As the downward pressure exerted by the weight of the skater could easily allow the blades of an ice skate to break the skin or cause damage to your fingers.
So while an ice skate blade is unlikely to cut your fingers clean off, you still want to keep your hands and fingers away from them.
Can You Break Your Arm Ice Skating?
A wide range of injuries are possible while ice skating, including everything from sprains to bone breaks, which typically occur from falling or while trying to catch yourself from falling.
And while you’re more likely to suffer minor injuries such as ankle sprains, cuts, and bruises, or hand and wrist injuries while ice skating, it is definitely possible to break your arm while skating.
Especially if you were to land wrong or the arm was to take the brunt of the impact when hitting the ice from a fall.
Is Ice Skating the Most Dangerous Sport?
While ice skating can be dangerous as many people are injured each year from skating, it’s not the most dangerous sport or even the most dangerous winter sport according to ValuePenguin, which analyzed winter sports injury data from 2010 to 2019.
As they were able to determine from their research that skiing and snowboarding are the two most dangerous winter sports, as they accounted for the most injuries out of all the winter sports.
And if you’re curious where ice skating fell on the list of most dangerous winter sports, it came in third, as you can see below.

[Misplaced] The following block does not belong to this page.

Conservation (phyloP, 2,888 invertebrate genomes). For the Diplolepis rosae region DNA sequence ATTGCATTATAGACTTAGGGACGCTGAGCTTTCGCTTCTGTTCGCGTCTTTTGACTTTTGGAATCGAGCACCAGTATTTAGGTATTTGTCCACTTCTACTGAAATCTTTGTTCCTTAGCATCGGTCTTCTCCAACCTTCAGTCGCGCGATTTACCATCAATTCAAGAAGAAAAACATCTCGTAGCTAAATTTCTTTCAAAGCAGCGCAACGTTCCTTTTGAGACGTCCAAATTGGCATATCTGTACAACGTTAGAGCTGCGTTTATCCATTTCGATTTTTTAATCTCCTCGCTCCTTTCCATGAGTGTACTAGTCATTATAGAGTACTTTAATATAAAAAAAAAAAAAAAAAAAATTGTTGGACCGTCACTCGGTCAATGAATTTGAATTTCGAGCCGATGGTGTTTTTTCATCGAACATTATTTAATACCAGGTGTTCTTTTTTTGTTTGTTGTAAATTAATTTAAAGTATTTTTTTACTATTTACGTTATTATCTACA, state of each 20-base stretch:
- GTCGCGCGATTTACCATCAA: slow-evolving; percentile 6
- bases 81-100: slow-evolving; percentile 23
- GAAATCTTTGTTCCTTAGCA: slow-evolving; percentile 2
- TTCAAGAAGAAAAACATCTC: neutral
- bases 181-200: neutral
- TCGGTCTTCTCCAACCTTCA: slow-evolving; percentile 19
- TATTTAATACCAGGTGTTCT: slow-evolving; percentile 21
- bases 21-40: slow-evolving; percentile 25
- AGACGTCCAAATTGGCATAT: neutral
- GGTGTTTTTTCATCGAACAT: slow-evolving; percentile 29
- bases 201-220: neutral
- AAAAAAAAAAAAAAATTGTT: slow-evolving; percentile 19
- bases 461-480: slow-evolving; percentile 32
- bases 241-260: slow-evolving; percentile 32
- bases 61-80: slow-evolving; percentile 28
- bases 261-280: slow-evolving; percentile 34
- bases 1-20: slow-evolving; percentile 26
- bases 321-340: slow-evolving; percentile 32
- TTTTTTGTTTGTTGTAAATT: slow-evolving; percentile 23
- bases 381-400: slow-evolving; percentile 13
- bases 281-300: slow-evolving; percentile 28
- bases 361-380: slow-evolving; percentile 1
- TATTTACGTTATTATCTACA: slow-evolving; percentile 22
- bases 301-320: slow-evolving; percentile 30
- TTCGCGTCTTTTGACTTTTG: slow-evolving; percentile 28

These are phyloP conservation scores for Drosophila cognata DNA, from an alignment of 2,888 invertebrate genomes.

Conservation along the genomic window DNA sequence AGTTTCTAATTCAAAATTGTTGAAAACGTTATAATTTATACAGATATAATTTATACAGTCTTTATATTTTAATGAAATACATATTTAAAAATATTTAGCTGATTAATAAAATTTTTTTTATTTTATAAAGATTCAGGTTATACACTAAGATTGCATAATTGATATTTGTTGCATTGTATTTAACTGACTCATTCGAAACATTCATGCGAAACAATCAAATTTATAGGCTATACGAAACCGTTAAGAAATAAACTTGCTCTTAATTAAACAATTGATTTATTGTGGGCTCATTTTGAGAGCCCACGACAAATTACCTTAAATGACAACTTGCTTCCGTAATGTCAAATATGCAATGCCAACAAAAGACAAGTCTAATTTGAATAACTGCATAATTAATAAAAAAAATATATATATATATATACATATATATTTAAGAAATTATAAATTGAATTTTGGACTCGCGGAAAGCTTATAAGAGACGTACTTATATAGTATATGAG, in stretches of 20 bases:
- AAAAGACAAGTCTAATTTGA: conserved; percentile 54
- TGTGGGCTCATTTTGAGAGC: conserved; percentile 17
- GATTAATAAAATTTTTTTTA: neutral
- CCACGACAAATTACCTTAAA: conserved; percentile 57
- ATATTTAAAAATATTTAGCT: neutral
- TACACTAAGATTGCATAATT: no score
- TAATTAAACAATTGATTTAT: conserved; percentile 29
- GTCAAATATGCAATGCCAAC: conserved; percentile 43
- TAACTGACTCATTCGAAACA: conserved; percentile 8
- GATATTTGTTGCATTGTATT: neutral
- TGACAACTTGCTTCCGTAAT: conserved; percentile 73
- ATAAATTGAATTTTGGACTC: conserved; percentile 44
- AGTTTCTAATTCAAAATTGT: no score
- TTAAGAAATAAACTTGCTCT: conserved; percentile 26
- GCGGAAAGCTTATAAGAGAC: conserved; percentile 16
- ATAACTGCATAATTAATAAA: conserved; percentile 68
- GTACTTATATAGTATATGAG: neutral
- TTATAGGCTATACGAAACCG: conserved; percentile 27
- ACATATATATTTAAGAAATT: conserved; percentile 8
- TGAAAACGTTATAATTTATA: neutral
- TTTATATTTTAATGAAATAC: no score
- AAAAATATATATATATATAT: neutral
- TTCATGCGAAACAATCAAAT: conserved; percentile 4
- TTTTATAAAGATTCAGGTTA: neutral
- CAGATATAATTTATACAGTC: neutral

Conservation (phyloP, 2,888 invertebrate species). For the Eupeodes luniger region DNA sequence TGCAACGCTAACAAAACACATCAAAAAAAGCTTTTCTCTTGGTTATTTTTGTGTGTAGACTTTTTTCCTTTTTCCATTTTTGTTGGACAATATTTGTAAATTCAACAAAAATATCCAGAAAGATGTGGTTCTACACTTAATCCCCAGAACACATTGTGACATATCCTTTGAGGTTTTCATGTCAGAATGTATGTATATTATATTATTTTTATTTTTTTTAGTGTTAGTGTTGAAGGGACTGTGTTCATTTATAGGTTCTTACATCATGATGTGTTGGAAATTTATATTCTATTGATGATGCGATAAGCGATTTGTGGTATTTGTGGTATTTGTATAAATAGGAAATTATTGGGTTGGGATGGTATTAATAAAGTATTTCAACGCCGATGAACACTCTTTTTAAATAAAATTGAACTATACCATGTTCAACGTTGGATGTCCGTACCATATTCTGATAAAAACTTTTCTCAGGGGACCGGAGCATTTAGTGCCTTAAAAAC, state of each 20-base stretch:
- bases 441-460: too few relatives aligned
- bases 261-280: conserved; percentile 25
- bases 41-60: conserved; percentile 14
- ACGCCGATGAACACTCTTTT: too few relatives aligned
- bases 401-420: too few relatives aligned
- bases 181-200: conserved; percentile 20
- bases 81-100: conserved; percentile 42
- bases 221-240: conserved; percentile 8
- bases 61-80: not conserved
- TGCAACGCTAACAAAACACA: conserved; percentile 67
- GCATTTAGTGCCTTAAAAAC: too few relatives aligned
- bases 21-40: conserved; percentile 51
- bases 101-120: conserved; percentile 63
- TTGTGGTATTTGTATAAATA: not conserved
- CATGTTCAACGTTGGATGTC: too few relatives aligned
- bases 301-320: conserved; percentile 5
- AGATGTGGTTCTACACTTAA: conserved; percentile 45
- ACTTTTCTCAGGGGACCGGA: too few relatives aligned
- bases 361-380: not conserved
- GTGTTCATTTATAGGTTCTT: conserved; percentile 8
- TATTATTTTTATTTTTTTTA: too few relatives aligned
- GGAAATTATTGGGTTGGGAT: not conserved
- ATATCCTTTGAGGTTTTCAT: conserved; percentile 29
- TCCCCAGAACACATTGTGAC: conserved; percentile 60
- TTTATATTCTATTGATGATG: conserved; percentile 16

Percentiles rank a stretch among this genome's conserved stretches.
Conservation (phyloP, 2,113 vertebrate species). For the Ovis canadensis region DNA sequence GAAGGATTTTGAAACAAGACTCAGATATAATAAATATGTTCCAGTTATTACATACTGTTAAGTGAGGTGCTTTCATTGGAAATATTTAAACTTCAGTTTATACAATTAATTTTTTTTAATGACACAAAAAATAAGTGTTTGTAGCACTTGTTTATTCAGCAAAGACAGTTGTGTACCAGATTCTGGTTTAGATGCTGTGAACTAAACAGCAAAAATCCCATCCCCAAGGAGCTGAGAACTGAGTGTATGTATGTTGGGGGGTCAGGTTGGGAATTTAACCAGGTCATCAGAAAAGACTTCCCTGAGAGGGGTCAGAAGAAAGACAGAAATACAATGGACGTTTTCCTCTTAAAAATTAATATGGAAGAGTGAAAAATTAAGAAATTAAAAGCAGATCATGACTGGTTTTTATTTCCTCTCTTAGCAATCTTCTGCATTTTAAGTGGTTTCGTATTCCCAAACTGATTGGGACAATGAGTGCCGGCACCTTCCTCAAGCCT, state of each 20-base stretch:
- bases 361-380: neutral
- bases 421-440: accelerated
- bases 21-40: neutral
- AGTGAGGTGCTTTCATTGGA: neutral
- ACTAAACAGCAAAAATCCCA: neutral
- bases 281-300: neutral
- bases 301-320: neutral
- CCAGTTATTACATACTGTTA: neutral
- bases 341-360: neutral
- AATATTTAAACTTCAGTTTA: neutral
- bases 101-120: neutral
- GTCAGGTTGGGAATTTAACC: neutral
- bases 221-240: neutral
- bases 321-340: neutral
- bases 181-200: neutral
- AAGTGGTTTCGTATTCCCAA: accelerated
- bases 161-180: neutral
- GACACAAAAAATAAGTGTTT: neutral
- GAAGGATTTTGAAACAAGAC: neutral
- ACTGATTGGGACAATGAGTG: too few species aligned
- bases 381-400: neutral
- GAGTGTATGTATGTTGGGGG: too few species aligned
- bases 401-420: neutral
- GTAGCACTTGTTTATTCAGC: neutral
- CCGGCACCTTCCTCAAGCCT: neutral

Most Dangerous Winter Sports (From Most to Least Dangerous)
- Ice Skating
- Ice Hockey
- Snow Tubing
Is it Safe for Seniors to Ice Skate?
Seniors are enjoying a more active lifestyle than ever before and participating in activities and sports that past generations of seniors would never have considered, and one of those activities is ice skating.
As more seniors are lacing up their ice skates and heading out on the ice than ever before.
But is it safe for seniors to ice skate?
The general position from doctors and orthopedic surgeons is that ice skating can be a safe and effective workout for all age groups and that includes seniors.
However, when it comes to seniors and ice skating, it’s best to take it slow in the beginning, when learning how to ice skate, as seniors can be more susceptible to injuries, such as sprains and fractures compared to younger skaters.
Want to know how hard it is to learn how to ice skate? If so, check out our article “Is Ice Skating Hard to Learn? (12 Tips that Make it Easier)“.
Number of Ice Skating Injuries Each Year – Rothman Orthopedics
Most Common Ice Skating Injuries – Rothman Orthopedics
Ice Thickness Safety Chart – Almanac
Most Dangerous Winter Sports – ValuePenguin